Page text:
Katherine Hoernig sees magic downtown.
That’s why the 30-year-old pharmaceutical sales specialist has loft-hopped her way from Sidway Apartments, 775 Main St., to the Webb Lofts, 90 Pearl St., to today’s sun-soaked corner unit in the Apts. at the Lafayette overlooking Lafayette Square.
The Canisius College graduate has called the city her home for 12 years – nearly half of her life, and though she was part of the first wave of residents to move into the Lafayette in May 2013, Hoernig’s priority had always been loft living.
“I wanted to live in a downtown loft around small businesses and the hustle-bustle,” she said. “The progression has been awesome seeing where Buffalo was and where it is now.”
Defined simply, a loft is a living space that exposes structure. In their raw state, lofts expose bricks, concrete, heating ducts and plumbing. Original wood posts, beams and floors are expected. High ceilings are a must.
Converted warehouses make wonderful lofts, and downtown Buffalo has definite loft appeal with developers scooping up the city’s substantial inventory of historic structures.
Since 2006, 1,200 residential units have been built downtown with another 250 currently under construction, according to Brandye Merriweather of the Buffalo Urban Development Corp. At least 500 of the units are lofts, estimated Merriweather, who works as project coordinator and manager for downtown development.
The boom in new housing units downtown is fueled by developers using existing building stock, tax credits and low-interest gap financing to feed the demand of a young urban workforce that pays on average $780 a month per one-bedroom unit – well below the national average of $1,200.
Recent graduate Christianna Denelsbeck is 23 and works for M&T Bank as a supervisor in the Small Business Administration division. From her loft on the fifth floor of the AM&A’s Warehouse Lofts at 369 Washington St., she can see M&T Plaza.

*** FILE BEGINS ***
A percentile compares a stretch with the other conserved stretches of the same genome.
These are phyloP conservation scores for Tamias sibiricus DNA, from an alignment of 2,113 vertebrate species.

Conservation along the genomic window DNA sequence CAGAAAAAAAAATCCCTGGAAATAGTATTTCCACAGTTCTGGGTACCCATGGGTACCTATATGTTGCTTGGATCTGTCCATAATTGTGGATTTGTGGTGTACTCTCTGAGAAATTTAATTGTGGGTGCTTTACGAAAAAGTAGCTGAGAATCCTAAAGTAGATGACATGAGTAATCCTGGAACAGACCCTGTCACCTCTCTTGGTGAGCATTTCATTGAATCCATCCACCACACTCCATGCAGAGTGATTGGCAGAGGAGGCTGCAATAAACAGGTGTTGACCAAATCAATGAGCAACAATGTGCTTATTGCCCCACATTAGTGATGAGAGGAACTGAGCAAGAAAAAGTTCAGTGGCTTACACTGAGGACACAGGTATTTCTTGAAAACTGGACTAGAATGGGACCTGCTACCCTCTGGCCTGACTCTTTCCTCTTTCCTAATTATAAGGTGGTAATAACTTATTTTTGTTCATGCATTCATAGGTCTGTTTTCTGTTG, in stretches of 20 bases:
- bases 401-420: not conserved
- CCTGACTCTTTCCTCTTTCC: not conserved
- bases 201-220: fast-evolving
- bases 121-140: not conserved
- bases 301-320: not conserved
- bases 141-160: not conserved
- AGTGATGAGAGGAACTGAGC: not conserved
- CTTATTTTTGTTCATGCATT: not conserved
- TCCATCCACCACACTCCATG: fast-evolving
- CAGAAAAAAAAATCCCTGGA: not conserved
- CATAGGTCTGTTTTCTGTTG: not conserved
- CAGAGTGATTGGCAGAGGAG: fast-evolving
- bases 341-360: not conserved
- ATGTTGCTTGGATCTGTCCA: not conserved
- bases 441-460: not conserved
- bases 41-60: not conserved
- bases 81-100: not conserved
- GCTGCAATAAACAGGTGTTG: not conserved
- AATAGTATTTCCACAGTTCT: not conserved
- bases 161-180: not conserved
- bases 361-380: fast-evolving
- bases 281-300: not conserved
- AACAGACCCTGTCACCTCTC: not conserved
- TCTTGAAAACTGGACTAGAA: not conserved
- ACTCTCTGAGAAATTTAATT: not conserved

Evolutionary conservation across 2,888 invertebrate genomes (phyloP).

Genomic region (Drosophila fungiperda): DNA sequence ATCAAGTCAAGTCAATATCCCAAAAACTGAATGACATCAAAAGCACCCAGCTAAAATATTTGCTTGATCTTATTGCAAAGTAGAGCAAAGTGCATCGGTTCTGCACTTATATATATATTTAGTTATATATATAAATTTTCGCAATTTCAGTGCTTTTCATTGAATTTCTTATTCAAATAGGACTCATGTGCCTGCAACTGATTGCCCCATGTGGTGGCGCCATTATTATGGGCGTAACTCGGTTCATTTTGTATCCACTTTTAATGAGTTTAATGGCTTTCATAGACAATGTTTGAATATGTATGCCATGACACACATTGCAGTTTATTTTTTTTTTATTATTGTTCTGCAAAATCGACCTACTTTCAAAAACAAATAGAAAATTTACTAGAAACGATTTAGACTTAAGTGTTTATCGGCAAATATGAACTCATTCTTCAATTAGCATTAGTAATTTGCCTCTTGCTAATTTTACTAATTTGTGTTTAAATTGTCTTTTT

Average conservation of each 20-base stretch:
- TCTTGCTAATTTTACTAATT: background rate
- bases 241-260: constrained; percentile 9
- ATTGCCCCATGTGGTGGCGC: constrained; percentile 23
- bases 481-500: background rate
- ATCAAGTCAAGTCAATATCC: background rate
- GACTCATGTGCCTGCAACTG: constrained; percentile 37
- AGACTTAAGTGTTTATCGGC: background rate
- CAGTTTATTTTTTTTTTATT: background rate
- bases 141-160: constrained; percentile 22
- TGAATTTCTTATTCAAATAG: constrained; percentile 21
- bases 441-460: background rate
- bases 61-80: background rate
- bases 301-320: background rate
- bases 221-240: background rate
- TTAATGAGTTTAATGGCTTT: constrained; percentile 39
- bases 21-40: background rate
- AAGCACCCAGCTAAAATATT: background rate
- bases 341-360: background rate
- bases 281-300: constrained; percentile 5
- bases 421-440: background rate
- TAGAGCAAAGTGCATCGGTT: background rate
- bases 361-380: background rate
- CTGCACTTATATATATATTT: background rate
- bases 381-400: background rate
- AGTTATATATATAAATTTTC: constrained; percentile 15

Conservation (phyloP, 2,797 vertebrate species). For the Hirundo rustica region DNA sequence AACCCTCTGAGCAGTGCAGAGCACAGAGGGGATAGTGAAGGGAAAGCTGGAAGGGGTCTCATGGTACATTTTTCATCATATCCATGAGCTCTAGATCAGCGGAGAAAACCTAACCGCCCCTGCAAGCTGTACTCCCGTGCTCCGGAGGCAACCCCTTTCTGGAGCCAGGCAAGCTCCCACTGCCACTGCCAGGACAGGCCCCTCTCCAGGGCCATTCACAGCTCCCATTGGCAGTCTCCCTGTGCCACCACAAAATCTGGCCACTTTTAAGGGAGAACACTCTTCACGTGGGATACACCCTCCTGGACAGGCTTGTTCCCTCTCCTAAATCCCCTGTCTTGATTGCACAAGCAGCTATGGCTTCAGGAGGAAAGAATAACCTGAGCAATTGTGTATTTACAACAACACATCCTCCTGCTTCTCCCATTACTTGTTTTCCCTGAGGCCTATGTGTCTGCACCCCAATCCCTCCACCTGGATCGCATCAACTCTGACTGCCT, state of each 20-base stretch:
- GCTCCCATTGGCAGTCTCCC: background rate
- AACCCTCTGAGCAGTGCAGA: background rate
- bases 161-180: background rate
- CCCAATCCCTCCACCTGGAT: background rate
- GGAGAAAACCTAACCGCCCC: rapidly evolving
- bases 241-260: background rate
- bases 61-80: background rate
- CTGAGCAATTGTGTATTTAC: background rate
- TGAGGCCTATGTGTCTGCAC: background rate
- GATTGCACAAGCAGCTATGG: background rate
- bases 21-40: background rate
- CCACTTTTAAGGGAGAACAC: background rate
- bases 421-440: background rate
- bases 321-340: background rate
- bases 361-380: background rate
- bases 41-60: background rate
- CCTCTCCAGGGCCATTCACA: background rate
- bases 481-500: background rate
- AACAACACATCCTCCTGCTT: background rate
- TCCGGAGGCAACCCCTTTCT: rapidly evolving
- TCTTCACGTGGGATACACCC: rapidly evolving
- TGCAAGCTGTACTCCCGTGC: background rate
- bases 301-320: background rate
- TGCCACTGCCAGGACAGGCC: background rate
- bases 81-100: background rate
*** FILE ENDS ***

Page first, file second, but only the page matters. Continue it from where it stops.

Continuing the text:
“Originally it was just for convenience,” she said. “It’s such a cool city, a soft landing for a first city right out of school. It is relatively safe, and the cost of living is affordable. There’s always something to do.”
Denelsbeck moved here in July 2013 from Tuscaloosa, Ala., after she and her mother went on an apartment hunt that started on Delaware Avenue and the Elmwood Avenue strip.
“My real estate agent saved the best for last,” recalled Denelsbeck. “The loft was the last apartment we went to, and I gave her my deposit right away.”
The building features 12 two-bedroom units renting at $1,200 and 36 one-bedroom units at $925. Exposed duct work, original load-bearing columns, 11-foot ceilings, large windows and wood floors head the list of loft amenities, but if you ask sports fan Denelsbeck, the location of First Niagara Center, home of the Buffalo Sabres, and Coca-Cola Field, home of the Buffalo Bisons, are just as appealing.
Signature Development, run by Rocco Termini, has a growing stock of adaptive reuse projects that include Ellicott Lofts, Ellicott Commons, Oak School, IS Lofts (former Kastings Flower Warehouse at 362 Oak St.), Webb Lofts, AM&A’s Warehouse Lofts, Apts. at the Lafayette and Distillery Lofts, 1738 Elmwood Ave.